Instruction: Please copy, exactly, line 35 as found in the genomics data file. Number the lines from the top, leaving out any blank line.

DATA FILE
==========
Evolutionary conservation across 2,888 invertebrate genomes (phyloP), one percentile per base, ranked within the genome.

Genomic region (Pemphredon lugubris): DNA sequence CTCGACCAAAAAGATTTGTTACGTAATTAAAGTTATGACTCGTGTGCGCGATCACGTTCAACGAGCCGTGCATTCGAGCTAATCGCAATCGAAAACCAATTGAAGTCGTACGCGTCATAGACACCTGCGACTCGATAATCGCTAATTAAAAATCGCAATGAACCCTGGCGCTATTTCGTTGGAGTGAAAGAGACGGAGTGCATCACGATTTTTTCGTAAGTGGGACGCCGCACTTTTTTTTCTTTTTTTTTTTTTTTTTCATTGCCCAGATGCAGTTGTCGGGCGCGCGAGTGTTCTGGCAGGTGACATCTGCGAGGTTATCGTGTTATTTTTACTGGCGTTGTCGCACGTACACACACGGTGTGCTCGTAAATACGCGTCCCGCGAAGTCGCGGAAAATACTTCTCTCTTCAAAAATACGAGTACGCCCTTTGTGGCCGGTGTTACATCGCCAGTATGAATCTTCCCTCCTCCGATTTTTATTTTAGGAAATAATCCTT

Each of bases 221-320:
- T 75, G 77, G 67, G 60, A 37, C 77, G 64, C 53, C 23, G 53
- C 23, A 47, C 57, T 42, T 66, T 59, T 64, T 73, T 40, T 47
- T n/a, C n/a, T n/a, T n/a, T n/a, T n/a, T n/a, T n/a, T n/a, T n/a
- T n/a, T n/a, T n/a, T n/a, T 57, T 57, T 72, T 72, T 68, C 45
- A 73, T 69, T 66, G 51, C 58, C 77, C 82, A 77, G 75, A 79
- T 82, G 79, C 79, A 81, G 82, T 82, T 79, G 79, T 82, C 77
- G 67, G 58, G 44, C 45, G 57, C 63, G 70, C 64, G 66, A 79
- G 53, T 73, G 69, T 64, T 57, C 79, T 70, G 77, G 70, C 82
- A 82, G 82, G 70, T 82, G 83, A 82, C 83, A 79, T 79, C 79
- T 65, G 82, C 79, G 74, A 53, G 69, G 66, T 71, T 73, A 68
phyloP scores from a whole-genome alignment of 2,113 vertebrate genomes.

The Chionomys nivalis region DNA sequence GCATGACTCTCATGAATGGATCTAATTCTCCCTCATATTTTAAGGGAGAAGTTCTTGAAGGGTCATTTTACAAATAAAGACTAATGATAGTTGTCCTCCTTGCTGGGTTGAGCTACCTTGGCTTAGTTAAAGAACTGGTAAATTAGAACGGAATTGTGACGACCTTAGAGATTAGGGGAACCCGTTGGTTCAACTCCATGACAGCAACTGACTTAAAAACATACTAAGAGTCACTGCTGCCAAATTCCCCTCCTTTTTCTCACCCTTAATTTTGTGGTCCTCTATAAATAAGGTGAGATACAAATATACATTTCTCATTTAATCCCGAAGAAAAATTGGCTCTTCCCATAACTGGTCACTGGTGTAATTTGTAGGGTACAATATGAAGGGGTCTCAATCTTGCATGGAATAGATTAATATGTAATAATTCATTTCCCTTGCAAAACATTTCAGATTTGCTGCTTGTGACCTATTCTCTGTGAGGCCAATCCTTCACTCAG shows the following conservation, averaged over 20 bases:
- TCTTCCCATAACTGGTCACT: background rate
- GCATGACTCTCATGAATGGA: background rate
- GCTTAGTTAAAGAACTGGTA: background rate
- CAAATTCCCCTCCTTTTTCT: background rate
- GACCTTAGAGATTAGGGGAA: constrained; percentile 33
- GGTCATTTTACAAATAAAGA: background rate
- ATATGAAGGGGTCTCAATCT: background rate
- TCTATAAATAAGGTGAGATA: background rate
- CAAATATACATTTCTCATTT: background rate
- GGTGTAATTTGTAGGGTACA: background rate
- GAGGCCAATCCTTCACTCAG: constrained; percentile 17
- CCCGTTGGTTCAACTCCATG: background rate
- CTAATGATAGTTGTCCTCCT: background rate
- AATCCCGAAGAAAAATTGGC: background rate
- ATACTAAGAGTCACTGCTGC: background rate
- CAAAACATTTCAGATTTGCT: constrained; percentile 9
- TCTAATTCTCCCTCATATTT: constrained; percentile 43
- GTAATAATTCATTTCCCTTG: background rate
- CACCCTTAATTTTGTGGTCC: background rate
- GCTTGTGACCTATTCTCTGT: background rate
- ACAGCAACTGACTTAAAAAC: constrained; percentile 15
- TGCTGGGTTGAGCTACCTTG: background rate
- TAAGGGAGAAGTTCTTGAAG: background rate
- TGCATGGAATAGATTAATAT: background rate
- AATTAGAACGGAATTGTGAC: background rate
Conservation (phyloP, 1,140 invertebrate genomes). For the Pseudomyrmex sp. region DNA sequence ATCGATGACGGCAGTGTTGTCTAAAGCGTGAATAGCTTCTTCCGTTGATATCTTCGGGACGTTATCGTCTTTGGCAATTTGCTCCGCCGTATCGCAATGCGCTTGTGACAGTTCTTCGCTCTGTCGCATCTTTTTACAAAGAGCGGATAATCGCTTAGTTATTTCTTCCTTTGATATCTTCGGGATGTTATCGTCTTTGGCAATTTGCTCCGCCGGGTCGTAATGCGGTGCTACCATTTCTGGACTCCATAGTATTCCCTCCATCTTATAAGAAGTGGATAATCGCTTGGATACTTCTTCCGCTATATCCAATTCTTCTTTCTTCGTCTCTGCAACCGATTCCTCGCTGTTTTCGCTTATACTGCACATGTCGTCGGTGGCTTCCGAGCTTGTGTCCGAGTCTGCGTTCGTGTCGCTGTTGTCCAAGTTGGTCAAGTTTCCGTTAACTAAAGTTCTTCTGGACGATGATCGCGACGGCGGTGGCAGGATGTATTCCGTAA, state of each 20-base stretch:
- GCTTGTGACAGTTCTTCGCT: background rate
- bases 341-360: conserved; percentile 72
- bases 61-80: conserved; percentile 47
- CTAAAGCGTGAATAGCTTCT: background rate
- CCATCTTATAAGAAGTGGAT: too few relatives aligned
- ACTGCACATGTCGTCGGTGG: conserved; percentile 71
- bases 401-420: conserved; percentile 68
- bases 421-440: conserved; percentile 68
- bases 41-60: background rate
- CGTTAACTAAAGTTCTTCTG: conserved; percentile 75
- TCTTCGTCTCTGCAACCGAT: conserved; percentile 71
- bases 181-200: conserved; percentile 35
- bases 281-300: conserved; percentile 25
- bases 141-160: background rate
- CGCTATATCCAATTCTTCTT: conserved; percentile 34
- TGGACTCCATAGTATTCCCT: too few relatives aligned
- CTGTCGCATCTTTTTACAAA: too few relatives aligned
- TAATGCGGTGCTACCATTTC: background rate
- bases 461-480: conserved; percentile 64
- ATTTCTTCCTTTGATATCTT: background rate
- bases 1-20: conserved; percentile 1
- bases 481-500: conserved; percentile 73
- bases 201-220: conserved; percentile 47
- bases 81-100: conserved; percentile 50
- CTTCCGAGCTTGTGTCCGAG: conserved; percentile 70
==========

- GCTTGTGACCTATTCTCTGT: background rate